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National Nurses Week reminds us nurses in NC face unnecessary government barriers

Did you know this week is National Nurses Week? Here is some background from the American Association of Nurse Anesthetists:

In 1993, the American Nurses Association declared May 6-12 as the national week to celebrate and elevate the nursing profession.

National Nurses Week is a time for everyone – individuals, employers, other health care professionals, community leaders, and nurses – to recognize the vast contributions and positive impact of America’s 4 million registered nurses. Each year, the celebration ends on May 12, Florence Nightingale’s birthday.

Speaking of nurses, did you know legislators have filed bills in both houses of the General Assembly that would significantly increase the freedom of North Carolina advanced practice registered nurses? In a research update from earlier in the year, I looked at how the SAVE Act would modernize nursing regulations:

The SAVE Act would accomplish two goals. The first deals with the authority of the Board of Nursing to regulate these professions. Under current law, both the NC Medical Board and the NC Board of Nursing regulate nurse practitioners and certified nurse midwives. The proposed bill would give the Board of Nursing sole authority over the practice of these two professions. The NC Board of Nursing already supervises clinical nurse specialists and certified registered nurse anesthetists exclusively. Additionally, this bill seeks to codify the services that both clinical nurse specialists and certified registered nurse anesthetists already perform and grant each with an APRN title. Certified registered nurse anesthetists and clinical nurse specialists scope of practice will remain the same meaning they won’t be performing any new services because of the change in the law.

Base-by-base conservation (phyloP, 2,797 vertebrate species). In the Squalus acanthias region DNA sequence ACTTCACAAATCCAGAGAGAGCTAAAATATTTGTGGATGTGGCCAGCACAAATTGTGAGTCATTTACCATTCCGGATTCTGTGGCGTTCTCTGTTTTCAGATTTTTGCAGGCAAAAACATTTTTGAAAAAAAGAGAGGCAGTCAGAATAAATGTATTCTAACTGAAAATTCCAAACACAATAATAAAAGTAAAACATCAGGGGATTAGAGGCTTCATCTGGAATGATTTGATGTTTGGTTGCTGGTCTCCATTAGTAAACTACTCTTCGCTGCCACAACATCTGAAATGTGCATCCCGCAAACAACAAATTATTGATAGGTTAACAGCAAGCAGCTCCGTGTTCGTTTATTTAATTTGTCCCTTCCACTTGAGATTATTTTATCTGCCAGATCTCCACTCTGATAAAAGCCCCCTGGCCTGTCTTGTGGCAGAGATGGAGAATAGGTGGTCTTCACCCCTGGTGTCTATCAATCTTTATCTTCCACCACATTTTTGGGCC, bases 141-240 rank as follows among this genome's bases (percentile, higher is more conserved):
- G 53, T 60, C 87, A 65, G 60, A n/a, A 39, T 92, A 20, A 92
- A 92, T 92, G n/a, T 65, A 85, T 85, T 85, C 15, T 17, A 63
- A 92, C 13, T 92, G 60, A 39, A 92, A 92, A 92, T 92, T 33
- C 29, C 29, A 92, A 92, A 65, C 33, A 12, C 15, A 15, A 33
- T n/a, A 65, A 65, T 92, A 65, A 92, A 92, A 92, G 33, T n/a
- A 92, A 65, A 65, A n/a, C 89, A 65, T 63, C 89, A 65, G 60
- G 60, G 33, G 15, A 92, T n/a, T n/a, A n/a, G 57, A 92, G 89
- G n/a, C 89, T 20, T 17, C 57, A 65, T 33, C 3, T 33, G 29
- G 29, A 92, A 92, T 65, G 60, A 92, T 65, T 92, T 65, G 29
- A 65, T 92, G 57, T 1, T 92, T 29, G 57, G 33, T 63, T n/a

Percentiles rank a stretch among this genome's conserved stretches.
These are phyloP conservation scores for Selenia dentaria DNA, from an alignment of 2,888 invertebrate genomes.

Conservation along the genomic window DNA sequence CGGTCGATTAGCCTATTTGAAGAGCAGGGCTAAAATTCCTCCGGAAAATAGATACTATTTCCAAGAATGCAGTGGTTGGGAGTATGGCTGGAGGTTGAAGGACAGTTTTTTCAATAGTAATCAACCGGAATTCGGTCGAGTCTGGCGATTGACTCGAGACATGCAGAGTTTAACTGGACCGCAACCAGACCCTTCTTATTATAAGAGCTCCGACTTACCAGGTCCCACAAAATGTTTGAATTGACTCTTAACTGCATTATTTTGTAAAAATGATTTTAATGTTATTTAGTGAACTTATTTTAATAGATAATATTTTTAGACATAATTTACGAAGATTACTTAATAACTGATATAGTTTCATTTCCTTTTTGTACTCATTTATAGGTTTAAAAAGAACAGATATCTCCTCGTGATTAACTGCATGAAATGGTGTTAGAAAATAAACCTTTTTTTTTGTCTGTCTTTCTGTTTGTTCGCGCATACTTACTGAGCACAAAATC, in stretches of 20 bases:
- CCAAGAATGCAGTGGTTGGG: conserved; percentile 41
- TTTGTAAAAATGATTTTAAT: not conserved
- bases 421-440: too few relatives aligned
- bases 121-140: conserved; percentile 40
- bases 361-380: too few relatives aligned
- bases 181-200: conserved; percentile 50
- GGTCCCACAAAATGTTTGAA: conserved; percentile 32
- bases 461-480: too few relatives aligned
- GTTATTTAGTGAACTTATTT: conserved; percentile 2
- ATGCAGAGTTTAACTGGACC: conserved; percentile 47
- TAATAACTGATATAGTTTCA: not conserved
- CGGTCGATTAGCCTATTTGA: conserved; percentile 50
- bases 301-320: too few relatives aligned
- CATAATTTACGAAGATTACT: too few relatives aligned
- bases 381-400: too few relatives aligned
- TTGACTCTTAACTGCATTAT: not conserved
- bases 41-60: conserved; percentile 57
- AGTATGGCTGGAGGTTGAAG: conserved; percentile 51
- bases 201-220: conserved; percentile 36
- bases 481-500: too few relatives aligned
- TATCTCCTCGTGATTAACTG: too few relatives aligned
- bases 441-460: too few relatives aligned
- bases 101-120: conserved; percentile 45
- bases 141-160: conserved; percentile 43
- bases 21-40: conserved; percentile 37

The second goal is to remove the requirement that nurse practitioners and certified nurse midwives have a collaborative practice agreement to treat patients. North Carolina is one of 12 states that restrict the practice authority of nurse practitioners and certified nurse midwives unless they obtain a collaborative practice agreement with a supervising physician.

Here is a map to show the practice authority nurse practitioners have by state:

Amending the laws to remove unnecessary barriers would not only grant nurses additional flexibility to do their jobs, but it would also greatly benefit the state:

An extensive study conducted by Chris Conover of Duke University examined the local and statewide economic benefits that would result from granting APRNs full practice authority. The study estimated that potential annual health cost savings would range from $433 million to $4.3 billion. In addition to cost savings, the study projected that granting full practice authority would increase jobs in the state, increase the amount of tax revenue collected by the state, and address a large portion of the regional physician shortages North Carolina faces.

Access to health care for rural populations is a critical issue. Not only are physicians scarce in rural areas they can also be maldistributed across regions. According to the NC Department of Health and Human Services, 82 of North Carolina counties are designated as a health professional shortage area for primary care. As Dr. Conover found in his study, more flexibility for APRNs could mitigate some of the shortages in rural areas on North Carolina.

Nurses are integral parts of the healthcare sector and lawmakers should grant these highly qualified professionals full practice authority to treat patients without unnecessary government barriers.

Jordan Roberts / Health Policy Analyst

Jordan joined the Locke Foundation in the summer of 2018 as Health Care Policy Analyst. He analyzes state and national health policy issues with an eye toward removing governm...

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